Literary impressionism is the distillation of momentary thoughts and sensations which replicates as closely as possible the actual processes of the perceiving mind. The subjective ‘moment’ would of course become one of the structuring principles of modernism, but it is also a clear model for the Journal in which Sinclair attempts to recreate her experiences ‘across a temperament’ (1).
Sinclair’s introduction echoes even more closely Ford’s preface to his 1911 impressionistic, semi-autobiographical reminiscence, Ancient Lights:
This book, in short, is full of inaccuracies as to facts, but its accuracy as to impressions is absolute […] I don’t really deal in facts, I have for facts a most profound contempt.7
Both Sinclair and Ford admit a preoccupation with ‘accuracy’ and its ambivalent relation to facts. Yet whereas in Ford’s preface there is a clear conflict between impressionist accuracy and factual accuracy, perceptive and objective reality, Sinclair offers no such simple dichotomy. Ford admits ‘inaccuracies as to facts’ but is at pains to assert the accuracy of his ‘impressions’; Sinclair goes further, renouncing ‘Solid Facts and the Great Events’ (i) before undermining even her impressions, announcing that they have ‘nothing more’ than ‘psychological accuracy’ and emphasising their ‘insubstantial’ nature and the delay in transcription (i-ii). (In another instance of the Journal’s unreliability, she claims she was too busy to keep up with her Day Book, even though the re-telling reverberates with her inactivity and boredom).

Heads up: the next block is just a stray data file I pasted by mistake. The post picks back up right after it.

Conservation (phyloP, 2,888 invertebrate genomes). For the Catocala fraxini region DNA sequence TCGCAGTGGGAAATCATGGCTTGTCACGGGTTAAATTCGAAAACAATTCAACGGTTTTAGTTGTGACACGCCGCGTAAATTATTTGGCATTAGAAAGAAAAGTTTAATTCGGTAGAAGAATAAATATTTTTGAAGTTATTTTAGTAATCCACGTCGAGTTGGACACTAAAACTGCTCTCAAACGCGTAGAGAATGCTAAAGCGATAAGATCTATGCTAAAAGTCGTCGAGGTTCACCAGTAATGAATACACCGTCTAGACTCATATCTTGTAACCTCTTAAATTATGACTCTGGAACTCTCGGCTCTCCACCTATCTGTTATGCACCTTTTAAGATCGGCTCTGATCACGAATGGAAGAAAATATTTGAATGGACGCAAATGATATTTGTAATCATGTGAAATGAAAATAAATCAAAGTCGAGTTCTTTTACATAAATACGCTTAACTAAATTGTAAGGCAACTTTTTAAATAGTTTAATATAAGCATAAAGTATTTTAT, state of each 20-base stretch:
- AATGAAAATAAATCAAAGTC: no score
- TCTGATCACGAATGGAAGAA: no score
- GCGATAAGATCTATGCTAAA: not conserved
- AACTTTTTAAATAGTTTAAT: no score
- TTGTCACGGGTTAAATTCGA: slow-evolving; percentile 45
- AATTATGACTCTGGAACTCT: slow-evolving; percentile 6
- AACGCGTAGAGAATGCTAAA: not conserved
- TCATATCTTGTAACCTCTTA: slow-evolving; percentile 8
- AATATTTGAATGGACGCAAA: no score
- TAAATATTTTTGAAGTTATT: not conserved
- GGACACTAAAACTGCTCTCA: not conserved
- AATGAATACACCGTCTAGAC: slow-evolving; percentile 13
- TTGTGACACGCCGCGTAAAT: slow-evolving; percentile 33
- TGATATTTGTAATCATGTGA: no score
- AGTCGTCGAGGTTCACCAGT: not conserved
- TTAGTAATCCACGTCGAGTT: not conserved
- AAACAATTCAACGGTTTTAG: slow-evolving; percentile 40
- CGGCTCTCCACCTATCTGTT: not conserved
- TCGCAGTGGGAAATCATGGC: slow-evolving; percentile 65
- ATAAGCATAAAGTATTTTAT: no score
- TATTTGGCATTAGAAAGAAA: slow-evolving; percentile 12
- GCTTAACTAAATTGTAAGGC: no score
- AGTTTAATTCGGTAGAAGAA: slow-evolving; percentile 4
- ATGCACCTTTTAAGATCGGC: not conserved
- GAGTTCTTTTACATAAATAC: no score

Sinclair is clearly adopting – and adapting – Ford’s impressionist style, but in many ways the most pressing question is, why now? Ford had been experimenting with different versions of the technique since the turn of the century; what role does Sinclair’s time at the Front play in her decision to begin using it at this particular moment?
The Journal is a profoundly traumatised book; regardless of how peripheral Sinclair’s role in the corps seems to have been, the intense pain of witnessing such suffering coupled with an awareness of her own superfluity resonates through the narrative. Using Impressionist techniques to render her narrator unreliable, Sinclair detaches and alienates herself from her experiences. The instability of Impressionism, the slippage its emphasis on pure sensory perception allows between real and imagined experience, offers her a space in which to re-live and refract her memories. The ‘spectacle of horrors’ depicted in the Journal – and there are several viscerally descriptive passages of hospitals and wounded men interspersed with complaints about the incessant waiting – can be articulated, but only at a distance and deflected through multiple overlapping paradigms of perception: sight, imagination, memory, fictional reconstruction.